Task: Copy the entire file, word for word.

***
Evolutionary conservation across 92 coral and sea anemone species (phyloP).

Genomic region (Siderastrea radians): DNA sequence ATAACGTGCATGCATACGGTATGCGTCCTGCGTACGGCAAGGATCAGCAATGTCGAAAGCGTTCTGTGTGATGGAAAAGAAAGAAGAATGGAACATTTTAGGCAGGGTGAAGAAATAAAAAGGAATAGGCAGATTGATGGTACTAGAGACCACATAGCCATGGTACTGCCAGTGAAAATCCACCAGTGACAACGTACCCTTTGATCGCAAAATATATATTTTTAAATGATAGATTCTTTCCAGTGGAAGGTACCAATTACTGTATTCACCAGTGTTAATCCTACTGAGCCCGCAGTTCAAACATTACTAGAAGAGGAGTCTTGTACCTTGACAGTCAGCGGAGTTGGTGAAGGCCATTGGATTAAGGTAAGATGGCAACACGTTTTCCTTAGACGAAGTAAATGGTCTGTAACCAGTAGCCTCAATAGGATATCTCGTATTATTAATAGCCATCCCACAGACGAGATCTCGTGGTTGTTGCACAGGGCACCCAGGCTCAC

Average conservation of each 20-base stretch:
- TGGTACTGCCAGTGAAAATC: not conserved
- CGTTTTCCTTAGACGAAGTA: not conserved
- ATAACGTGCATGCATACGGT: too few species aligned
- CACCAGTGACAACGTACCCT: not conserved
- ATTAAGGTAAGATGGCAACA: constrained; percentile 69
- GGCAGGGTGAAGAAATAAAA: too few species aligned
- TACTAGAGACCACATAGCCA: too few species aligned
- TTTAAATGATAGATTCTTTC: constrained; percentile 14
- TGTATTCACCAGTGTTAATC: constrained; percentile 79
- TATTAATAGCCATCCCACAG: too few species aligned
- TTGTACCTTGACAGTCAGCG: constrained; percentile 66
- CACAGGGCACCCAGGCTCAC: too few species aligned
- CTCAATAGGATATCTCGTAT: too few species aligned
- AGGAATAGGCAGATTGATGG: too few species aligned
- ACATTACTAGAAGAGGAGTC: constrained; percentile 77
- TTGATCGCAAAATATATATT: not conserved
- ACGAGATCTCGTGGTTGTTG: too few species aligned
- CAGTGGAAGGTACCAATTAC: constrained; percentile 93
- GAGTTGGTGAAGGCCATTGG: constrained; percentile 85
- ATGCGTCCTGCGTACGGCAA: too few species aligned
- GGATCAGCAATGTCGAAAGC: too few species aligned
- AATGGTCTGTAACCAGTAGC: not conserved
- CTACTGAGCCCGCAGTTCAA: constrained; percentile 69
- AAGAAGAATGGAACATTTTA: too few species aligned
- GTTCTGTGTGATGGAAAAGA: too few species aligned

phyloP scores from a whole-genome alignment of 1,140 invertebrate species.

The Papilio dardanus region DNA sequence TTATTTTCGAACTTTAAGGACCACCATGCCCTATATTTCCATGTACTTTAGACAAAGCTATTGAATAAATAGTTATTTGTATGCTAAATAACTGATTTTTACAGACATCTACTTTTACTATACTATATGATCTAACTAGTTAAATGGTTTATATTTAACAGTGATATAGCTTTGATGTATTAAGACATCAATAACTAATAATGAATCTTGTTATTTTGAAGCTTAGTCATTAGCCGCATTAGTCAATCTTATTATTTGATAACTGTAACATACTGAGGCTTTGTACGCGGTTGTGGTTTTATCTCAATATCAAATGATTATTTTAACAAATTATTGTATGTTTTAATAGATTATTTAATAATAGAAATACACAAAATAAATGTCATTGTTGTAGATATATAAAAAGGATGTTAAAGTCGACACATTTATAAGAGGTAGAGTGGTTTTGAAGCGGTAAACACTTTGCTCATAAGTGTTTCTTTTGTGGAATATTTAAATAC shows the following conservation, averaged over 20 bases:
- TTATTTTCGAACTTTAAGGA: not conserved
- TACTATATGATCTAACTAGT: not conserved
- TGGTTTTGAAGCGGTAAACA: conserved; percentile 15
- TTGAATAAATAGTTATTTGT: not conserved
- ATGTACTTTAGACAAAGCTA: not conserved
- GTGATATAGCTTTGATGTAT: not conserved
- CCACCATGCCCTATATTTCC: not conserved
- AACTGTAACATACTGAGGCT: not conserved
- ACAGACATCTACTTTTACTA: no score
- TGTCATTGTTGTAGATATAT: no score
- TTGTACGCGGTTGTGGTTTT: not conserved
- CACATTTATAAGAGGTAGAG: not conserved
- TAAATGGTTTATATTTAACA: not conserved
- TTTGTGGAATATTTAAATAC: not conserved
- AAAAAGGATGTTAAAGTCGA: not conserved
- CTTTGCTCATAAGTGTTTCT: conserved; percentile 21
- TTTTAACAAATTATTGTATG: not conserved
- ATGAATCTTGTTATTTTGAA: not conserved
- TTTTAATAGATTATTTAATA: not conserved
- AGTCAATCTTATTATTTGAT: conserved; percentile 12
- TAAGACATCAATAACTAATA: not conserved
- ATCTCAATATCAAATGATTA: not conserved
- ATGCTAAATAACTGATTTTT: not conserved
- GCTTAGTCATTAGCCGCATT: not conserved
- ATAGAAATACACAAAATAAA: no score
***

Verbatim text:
Evolutionary conservation across 92 coral and sea anemone species (phyloP).

Genomic region (Siderastrea radians): DNA sequence ATAACGTGCATGCATACGGTATGCGTCCTGCGTACGGCAAGGATCAGCAATGTCGAAAGCGTTCTGTGTGATGGAAAAGAAAGAAGAATGGAACATTTTAGGCAGGGTGAAGAAATAAAAAGGAATAGGCAGATTGATGGTACTAGAGACCACATAGCCATGGTACTGCCAGTGAAAATCCACCAGTGACAACGTACCCTTTGATCGCAAAATATATATTTTTAAATGATAGATTCTTTCCAGTGGAAGGTACCAATTACTGTATTCACCAGTGTTAATCCTACTGAGCCCGCAGTTCAAACATTACTAGAAGAGGAGTCTTGTACCTTGACAGTCAGCGGAGTTGGTGAAGGCCATTGGATTAAGGTAAGATGGCAACACGTTTTCCTTAGACGAAGTAAATGGTCTGTAACCAGTAGCCTCAATAGGATATCTCGTATTATTAATAGCCATCCCACAGACGAGATCTCGTGGTTGTTGCACAGGGCACCCAGGCTCAC

Average conservation of each 20-base stretch:
- TGGTACTGCCAGTGAAAATC: not conserved
- CGTTTTCCTTAGACGAAGTA: not conserved
- ATAACGTGCATGCATACGGT: too few species aligned
- CACCAGTGACAACGTACCCT: not conserved
- ATTAAGGTAAGATGGCAACA: constrained; percentile 69
- GGCAGGGTGAAGAAATAAAA: too few species aligned
- TACTAGAGACCACATAGCCA: too few species aligned
- TTTAAATGATAGATTCTTTC: constrained; percentile 14
- TGTATTCACCAGTGTTAATC: constrained; percentile 79
- TATTAATAGCCATCCCACAG: too few species aligned
- TTGTACCTTGACAGTCAGCG: constrained; percentile 66
- CACAGGGCACCCAGGCTCAC: too few species aligned
- CTCAATAGGATATCTCGTAT: too few species aligned
- AGGAATAGGCAGATTGATGG: too few species aligned
- ACATTACTAGAAGAGGAGTC: constrained; percentile 77
- TTGATCGCAAAATATATATT: not conserved
- ACGAGATCTCGTGGTTGTTG: too few species aligned
- CAGTGGAAGGTACCAATTAC: constrained; percentile 93
- GAGTTGGTGAAGGCCATTGG: constrained; percentile 85
- ATGCGTCCTGCGTACGGCAA: too few species aligned
- GGATCAGCAATGTCGAAAGC: too few species aligned
- AATGGTCTGTAACCAGTAGC: not conserved
- CTACTGAGCCCGCAGTTCAA: constrained; percentile 69
- AAGAAGAATGGAACATTTTA: too few species aligned
- GTTCTGTGTGATGGAAAAGA: too few species aligned

phyloP scores from a whole-genome alignment of 1,140 invertebrate species.

The Papilio dardanus region DNA sequence TTATTTTCGAACTTTAAGGACCACCATGCCCTATATTTCCATGTACTTTAGACAAAGCTATTGAATAAATAGTTATTTGTATGCTAAATAACTGATTTTTACAGACATCTACTTTTACTATACTATATGATCTAACTAGTTAAATGGTTTATATTTAACAGTGATATAGCTTTGATGTATTAAGACATCAATAACTAATAATGAATCTTGTTATTTTGAAGCTTAGTCATTAGCCGCATTAGTCAATCTTATTATTTGATAACTGTAACATACTGAGGCTTTGTACGCGGTTGTGGTTTTATCTCAATATCAAATGATTATTTTAACAAATTATTGTATGTTTTAATAGATTATTTAATAATAGAAATACACAAAATAAATGTCATTGTTGTAGATATATAAAAAGGATGTTAAAGTCGACACATTTATAAGAGGTAGAGTGGTTTTGAAGCGGTAAACACTTTGCTCATAAGTGTTTCTTTTGTGGAATATTTAAATAC shows the following conservation, averaged over 20 bases:
- TTATTTTCGAACTTTAAGGA: not conserved
- TACTATATGATCTAACTAGT: not conserved
- TGGTTTTGAAGCGGTAAACA: conserved; percentile 15
- TTGAATAAATAGTTATTTGT: not conserved
- ATGTACTTTAGACAAAGCTA: not conserved
- GTGATATAGCTTTGATGTAT: not conserved
- CCACCATGCCCTATATTTCC: not conserved
- AACTGTAACATACTGAGGCT: not conserved
- ACAGACATCTACTTTTACTA: no score
- TGTCATTGTTGTAGATATAT: no score
- TTGTACGCGGTTGTGGTTTT: not conserved
- CACATTTATAAGAGGTAGAG: not conserved
- TAAATGGTTTATATTTAACA: not conserved
- TTTGTGGAATATTTAAATAC: not conserved
- AAAAAGGATGTTAAAGTCGA: not conserved
- CTTTGCTCATAAGTGTTTCT: conserved; percentile 21
- TTTTAACAAATTATTGTATG: not conserved
- ATGAATCTTGTTATTTTGAA: not conserved
- TTTTAATAGATTATTTAATA: not conserved
- AGTCAATCTTATTATTTGAT: conserved; percentile 12
- TAAGACATCAATAACTAATA: not conserved
- ATCTCAATATCAAATGATTA: not conserved
- ATGCTAAATAACTGATTTTT: not conserved
- GCTTAGTCATTAGCCGCATT: not conserved
- ATAGAAATACACAAAATAAA: no score